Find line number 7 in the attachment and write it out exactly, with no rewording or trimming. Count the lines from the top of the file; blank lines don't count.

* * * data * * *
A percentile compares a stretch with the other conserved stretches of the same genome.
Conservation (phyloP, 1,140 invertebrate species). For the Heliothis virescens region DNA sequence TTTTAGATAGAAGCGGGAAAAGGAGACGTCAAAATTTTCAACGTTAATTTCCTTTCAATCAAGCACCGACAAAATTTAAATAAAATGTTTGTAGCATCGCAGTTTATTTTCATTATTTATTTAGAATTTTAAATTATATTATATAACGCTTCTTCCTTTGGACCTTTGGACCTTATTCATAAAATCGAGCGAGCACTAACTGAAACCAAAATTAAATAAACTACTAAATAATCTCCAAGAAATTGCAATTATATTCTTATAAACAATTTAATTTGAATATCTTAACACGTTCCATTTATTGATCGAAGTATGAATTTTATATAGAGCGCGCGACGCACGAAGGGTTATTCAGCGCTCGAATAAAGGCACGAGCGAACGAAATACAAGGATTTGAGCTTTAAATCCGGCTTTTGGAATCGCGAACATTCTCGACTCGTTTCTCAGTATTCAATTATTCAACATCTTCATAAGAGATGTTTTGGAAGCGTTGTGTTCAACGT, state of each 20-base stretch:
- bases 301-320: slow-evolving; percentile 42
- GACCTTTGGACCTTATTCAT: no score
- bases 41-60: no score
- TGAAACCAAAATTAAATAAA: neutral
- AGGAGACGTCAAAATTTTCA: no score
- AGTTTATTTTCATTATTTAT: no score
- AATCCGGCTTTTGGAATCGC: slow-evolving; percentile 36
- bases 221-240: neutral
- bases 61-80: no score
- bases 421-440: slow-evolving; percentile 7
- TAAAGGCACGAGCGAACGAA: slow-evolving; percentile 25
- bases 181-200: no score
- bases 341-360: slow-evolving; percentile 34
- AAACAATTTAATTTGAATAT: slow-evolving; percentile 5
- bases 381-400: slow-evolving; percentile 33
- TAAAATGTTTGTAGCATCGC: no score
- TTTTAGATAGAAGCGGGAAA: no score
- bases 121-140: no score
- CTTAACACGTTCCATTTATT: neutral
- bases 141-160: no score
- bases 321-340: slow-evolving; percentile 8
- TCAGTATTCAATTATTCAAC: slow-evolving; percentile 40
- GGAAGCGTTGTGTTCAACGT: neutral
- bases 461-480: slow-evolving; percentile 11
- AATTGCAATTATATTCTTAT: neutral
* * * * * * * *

- AGGAGACGTCAAAATTTTCA: no score